The Internet of Things refers to a network of devices that are embedded with sensors and software that communicate seamlessly with the devices around it. Smart homes have already been growing in popularity. Virtual assistants powered by AI, such as the Google Assistant and the Amazon Echo’s Alexa, allow users to talk to their devices.
With Web 4.0, we may see the rise of smart cities, entire systems of infrastructure running optimally with the power of AI.
Why Do We Need Web 4.0?
Opportunities to change entire industries arise when we’re able to augment our minds with the power of machines. Here are some possible applications of Web 4.0 that may be coming to you sooner than you think.
1. Medical Technology
At the moment, brain-computer interfaces are being researched with the promise of helping people with neural conditions and other disabilities. Soon, BCIs may help amputees control prosthetic limbs, or help synthesize speech.
Several researchers have already experimented with pass thoughts, an alternative way to log-in to your favorite applications. We may soon login to our devices just by thinking, making it even more secure than any current form of biometrics today.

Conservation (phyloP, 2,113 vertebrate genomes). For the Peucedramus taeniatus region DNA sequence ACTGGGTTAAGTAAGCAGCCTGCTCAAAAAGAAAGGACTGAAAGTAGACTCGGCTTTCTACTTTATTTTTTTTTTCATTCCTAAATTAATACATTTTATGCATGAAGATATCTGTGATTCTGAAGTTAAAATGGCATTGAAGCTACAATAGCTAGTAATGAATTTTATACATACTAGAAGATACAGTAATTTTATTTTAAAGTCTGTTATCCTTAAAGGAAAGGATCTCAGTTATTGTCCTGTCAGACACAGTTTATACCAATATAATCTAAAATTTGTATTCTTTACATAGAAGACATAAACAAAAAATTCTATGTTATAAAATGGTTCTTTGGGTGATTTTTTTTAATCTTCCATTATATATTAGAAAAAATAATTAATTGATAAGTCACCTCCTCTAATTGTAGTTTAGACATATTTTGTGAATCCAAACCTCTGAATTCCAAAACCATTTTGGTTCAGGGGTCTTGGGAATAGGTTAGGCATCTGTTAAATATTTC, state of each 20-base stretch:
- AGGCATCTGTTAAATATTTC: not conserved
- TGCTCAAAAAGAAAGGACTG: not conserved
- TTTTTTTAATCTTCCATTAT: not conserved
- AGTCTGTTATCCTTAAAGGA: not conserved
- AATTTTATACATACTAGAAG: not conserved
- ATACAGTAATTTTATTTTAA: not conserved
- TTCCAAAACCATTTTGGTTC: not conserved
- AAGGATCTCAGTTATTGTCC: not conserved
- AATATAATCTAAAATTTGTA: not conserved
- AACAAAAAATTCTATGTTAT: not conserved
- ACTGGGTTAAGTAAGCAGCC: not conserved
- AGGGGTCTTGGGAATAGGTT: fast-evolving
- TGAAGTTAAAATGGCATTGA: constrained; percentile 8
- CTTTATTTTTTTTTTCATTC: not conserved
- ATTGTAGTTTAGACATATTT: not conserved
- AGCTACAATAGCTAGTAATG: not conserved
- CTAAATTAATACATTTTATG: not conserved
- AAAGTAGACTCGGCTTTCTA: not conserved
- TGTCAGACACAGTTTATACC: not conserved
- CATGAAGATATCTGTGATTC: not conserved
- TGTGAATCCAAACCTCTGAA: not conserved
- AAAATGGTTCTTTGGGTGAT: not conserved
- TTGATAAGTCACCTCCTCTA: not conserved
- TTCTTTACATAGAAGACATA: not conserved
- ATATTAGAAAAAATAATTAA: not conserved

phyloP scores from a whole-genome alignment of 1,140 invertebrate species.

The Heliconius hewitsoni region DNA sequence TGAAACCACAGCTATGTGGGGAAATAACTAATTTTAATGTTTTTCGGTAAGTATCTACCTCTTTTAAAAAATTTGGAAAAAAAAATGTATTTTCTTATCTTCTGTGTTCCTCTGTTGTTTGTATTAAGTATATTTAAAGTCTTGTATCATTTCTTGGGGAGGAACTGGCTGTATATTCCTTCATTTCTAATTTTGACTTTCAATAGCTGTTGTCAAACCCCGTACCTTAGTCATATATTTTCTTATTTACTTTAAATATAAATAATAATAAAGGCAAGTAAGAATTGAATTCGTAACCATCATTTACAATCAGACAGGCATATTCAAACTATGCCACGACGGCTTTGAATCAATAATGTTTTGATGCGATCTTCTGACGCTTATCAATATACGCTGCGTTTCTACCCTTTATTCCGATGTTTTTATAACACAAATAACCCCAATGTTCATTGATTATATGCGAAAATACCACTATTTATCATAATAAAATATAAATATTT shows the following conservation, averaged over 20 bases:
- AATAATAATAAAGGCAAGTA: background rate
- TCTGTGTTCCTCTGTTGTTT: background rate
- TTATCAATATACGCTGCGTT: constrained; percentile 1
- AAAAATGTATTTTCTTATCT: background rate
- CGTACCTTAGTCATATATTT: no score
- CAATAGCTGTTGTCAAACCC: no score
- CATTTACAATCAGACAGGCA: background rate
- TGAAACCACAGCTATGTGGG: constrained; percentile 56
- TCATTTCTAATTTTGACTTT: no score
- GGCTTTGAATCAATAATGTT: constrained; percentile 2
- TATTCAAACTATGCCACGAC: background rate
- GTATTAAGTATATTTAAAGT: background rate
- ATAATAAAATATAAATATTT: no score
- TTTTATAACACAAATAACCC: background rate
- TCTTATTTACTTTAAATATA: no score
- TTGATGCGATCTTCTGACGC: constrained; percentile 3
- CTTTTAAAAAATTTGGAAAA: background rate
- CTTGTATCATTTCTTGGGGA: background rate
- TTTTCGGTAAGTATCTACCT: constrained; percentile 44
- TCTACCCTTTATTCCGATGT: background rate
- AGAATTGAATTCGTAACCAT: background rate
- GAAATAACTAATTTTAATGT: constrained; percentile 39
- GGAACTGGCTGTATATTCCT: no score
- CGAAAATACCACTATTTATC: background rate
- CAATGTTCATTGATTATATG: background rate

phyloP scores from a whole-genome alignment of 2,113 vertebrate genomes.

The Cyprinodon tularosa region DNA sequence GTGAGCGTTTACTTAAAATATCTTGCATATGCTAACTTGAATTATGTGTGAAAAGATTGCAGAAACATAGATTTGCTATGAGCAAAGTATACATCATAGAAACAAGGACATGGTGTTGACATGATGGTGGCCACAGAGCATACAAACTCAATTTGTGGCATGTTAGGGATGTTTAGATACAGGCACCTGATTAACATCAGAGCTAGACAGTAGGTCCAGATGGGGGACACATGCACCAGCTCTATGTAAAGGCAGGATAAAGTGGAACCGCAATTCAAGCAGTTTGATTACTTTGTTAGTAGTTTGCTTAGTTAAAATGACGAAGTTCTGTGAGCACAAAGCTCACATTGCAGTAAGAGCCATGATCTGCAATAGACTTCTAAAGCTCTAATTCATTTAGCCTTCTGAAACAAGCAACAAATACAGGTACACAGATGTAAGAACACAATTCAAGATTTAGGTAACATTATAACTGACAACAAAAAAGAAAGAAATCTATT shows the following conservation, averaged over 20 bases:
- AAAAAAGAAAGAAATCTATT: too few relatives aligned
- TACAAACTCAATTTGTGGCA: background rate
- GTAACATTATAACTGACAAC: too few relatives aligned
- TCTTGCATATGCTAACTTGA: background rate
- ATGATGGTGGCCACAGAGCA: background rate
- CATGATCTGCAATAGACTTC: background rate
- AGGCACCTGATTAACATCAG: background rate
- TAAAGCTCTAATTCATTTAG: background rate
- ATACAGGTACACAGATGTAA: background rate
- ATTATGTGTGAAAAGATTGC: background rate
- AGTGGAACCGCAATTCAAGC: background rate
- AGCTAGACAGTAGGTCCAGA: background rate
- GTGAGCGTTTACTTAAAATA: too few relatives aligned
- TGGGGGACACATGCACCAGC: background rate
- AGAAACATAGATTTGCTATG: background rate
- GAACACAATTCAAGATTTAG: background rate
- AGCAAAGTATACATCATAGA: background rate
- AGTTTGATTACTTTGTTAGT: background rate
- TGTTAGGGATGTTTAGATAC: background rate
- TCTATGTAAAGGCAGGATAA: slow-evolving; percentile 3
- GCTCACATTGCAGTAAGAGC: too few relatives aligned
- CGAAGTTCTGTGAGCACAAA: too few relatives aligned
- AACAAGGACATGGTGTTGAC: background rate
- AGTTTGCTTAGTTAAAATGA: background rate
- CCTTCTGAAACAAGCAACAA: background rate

3. Schools and the Workplace
As technology is refined, we may find Web 4.0 adapted by the public. BCIs may one day be used to improve work performance, or to make learning more efficient. Imagine an application that knows exactly how to teach a certain topic to you, and exactly how to quiz you later.
The advancements we could make with virtual reality could change the way we work, especially since remote work has become more sought after with the recent pandemic.
4. A New Kind of Social Media
The Web 4.0 metaverse may be a new alternative place to have social gatherings.
As remote learning and remote work become more popular, there will be a need to connect with colleagues, friends, and family digitally. VR and AR will enable people from all over the globe to meet up and converse as if they were all in the same physical space.